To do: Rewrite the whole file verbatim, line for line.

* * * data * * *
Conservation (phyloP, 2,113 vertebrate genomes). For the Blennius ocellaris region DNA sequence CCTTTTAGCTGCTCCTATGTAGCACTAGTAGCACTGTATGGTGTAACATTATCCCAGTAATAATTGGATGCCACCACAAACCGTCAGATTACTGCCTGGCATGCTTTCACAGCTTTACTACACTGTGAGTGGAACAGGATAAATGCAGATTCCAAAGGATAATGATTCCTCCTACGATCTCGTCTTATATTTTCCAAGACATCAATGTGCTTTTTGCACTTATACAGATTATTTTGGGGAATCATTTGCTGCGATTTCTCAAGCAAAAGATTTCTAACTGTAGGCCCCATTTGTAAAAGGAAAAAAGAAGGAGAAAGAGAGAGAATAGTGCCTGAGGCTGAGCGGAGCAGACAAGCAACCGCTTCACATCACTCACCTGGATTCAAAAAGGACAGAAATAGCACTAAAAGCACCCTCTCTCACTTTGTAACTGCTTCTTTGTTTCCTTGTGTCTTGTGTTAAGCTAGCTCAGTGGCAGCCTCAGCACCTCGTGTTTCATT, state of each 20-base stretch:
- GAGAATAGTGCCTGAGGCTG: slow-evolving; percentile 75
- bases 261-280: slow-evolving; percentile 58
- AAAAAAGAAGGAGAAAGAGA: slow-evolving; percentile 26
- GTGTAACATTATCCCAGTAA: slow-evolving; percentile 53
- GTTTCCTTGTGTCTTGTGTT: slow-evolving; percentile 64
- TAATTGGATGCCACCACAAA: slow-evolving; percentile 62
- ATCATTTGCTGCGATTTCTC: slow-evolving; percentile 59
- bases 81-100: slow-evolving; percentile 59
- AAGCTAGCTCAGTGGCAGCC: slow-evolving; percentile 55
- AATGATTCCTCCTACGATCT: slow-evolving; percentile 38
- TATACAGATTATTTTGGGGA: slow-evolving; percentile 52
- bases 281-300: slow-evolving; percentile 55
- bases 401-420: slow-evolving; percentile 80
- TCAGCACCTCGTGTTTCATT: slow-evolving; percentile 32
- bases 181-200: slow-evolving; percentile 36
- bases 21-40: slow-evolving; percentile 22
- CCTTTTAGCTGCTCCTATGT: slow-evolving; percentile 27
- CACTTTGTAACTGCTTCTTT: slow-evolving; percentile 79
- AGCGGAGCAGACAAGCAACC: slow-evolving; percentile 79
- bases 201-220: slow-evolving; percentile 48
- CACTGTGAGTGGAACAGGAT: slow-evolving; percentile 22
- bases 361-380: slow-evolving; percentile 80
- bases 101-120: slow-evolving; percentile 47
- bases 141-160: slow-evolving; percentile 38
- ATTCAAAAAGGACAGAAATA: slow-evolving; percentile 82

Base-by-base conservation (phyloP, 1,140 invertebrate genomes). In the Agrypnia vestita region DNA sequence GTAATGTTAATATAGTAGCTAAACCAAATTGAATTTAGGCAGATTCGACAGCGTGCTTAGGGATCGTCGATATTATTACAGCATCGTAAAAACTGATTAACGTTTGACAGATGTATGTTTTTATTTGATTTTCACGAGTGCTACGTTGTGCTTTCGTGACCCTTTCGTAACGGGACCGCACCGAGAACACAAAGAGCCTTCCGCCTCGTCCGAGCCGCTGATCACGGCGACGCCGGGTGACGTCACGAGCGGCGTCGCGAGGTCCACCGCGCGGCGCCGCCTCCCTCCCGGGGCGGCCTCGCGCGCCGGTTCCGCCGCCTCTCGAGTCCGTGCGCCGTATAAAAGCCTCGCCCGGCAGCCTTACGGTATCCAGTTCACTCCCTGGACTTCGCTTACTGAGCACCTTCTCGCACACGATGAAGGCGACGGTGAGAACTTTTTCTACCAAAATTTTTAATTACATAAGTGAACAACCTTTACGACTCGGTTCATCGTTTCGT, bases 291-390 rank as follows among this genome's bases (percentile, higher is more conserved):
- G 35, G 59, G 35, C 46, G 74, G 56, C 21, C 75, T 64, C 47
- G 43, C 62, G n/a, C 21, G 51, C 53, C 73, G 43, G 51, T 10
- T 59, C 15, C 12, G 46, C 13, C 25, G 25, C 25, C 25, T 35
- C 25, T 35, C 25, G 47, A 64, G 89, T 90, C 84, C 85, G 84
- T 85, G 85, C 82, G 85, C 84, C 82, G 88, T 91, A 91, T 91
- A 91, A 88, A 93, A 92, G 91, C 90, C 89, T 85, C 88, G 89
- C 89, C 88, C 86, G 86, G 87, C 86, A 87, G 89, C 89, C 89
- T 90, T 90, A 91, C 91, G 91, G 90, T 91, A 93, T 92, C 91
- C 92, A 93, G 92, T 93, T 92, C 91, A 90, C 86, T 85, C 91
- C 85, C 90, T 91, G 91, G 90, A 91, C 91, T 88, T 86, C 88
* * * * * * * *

Conservation (phyloP, 2,113 vertebrate genomes). For the Blennius ocellaris region DNA sequence CCTTTTAGCTGCTCCTATGTAGCACTAGTAGCACTGTATGGTGTAACATTATCCCAGTAATAATTGGATGCCACCACAAACCGTCAGATTACTGCCTGGCATGCTTTCACAGCTTTACTACACTGTGAGTGGAACAGGATAAATGCAGATTCCAAAGGATAATGATTCCTCCTACGATCTCGTCTTATATTTTCCAAGACATCAATGTGCTTTTTGCACTTATACAGATTATTTTGGGGAATCATTTGCTGCGATTTCTCAAGCAAAAGATTTCTAACTGTAGGCCCCATTTGTAAAAGGAAAAAAGAAGGAGAAAGAGAGAGAATAGTGCCTGAGGCTGAGCGGAGCAGACAAGCAACCGCTTCACATCACTCACCTGGATTCAAAAAGGACAGAAATAGCACTAAAAGCACCCTCTCTCACTTTGTAACTGCTTCTTTGTTTCCTTGTGTCTTGTGTTAAGCTAGCTCAGTGGCAGCCTCAGCACCTCGTGTTTCATT, state of each 20-base stretch:
- GAGAATAGTGCCTGAGGCTG: slow-evolving; percentile 75
- bases 261-280: slow-evolving; percentile 58
- AAAAAAGAAGGAGAAAGAGA: slow-evolving; percentile 26
- GTGTAACATTATCCCAGTAA: slow-evolving; percentile 53
- GTTTCCTTGTGTCTTGTGTT: slow-evolving; percentile 64
- TAATTGGATGCCACCACAAA: slow-evolving; percentile 62
- ATCATTTGCTGCGATTTCTC: slow-evolving; percentile 59
- bases 81-100: slow-evolving; percentile 59
- AAGCTAGCTCAGTGGCAGCC: slow-evolving; percentile 55
- AATGATTCCTCCTACGATCT: slow-evolving; percentile 38
- TATACAGATTATTTTGGGGA: slow-evolving; percentile 52
- bases 281-300: slow-evolving; percentile 55
- bases 401-420: slow-evolving; percentile 80
- TCAGCACCTCGTGTTTCATT: slow-evolving; percentile 32
- bases 181-200: slow-evolving; percentile 36
- bases 21-40: slow-evolving; percentile 22
- CCTTTTAGCTGCTCCTATGT: slow-evolving; percentile 27
- CACTTTGTAACTGCTTCTTT: slow-evolving; percentile 79
- AGCGGAGCAGACAAGCAACC: slow-evolving; percentile 79
- bases 201-220: slow-evolving; percentile 48
- CACTGTGAGTGGAACAGGAT: slow-evolving; percentile 22
- bases 361-380: slow-evolving; percentile 80
- bases 101-120: slow-evolving; percentile 47
- bases 141-160: slow-evolving; percentile 38
- ATTCAAAAAGGACAGAAATA: slow-evolving; percentile 82

Base-by-base conservation (phyloP, 1,140 invertebrate genomes). In the Agrypnia vestita region DNA sequence GTAATGTTAATATAGTAGCTAAACCAAATTGAATTTAGGCAGATTCGACAGCGTGCTTAGGGATCGTCGATATTATTACAGCATCGTAAAAACTGATTAACGTTTGACAGATGTATGTTTTTATTTGATTTTCACGAGTGCTACGTTGTGCTTTCGTGACCCTTTCGTAACGGGACCGCACCGAGAACACAAAGAGCCTTCCGCCTCGTCCGAGCCGCTGATCACGGCGACGCCGGGTGACGTCACGAGCGGCGTCGCGAGGTCCACCGCGCGGCGCCGCCTCCCTCCCGGGGCGGCCTCGCGCGCCGGTTCCGCCGCCTCTCGAGTCCGTGCGCCGTATAAAAGCCTCGCCCGGCAGCCTTACGGTATCCAGTTCACTCCCTGGACTTCGCTTACTGAGCACCTTCTCGCACACGATGAAGGCGACGGTGAGAACTTTTTCTACCAAAATTTTTAATTACATAAGTGAACAACCTTTACGACTCGGTTCATCGTTTCGT, bases 291-390 rank as follows among this genome's bases (percentile, higher is more conserved):
- G 35, G 59, G 35, C 46, G 74, G 56, C 21, C 75, T 64, C 47
- G 43, C 62, G n/a, C 21, G 51, C 53, C 73, G 43, G 51, T 10
- T 59, C 15, C 12, G 46, C 13, C 25, G 25, C 25, C 25, T 35
- C 25, T 35, C 25, G 47, A 64, G 89, T 90, C 84, C 85, G 84
- T 85, G 85, C 82, G 85, C 84, C 82, G 88, T 91, A 91, T 91
- A 91, A 88, A 93, A 92, G 91, C 90, C 89, T 85, C 88, G 89
- C 89, C 88, C 86, G 86, G 87, C 86, A 87, G 89, C 89, C 89
- T 90, T 90, A 91, C 91, G 91, G 90, T 91, A 93, T 92, C 91
- C 92, A 93, G 92, T 93, T 92, C 91, A 90, C 86, T 85, C 91
- C 85, C 90, T 91, G 91, G 90, A 91, C 91, T 88, T 86, C 88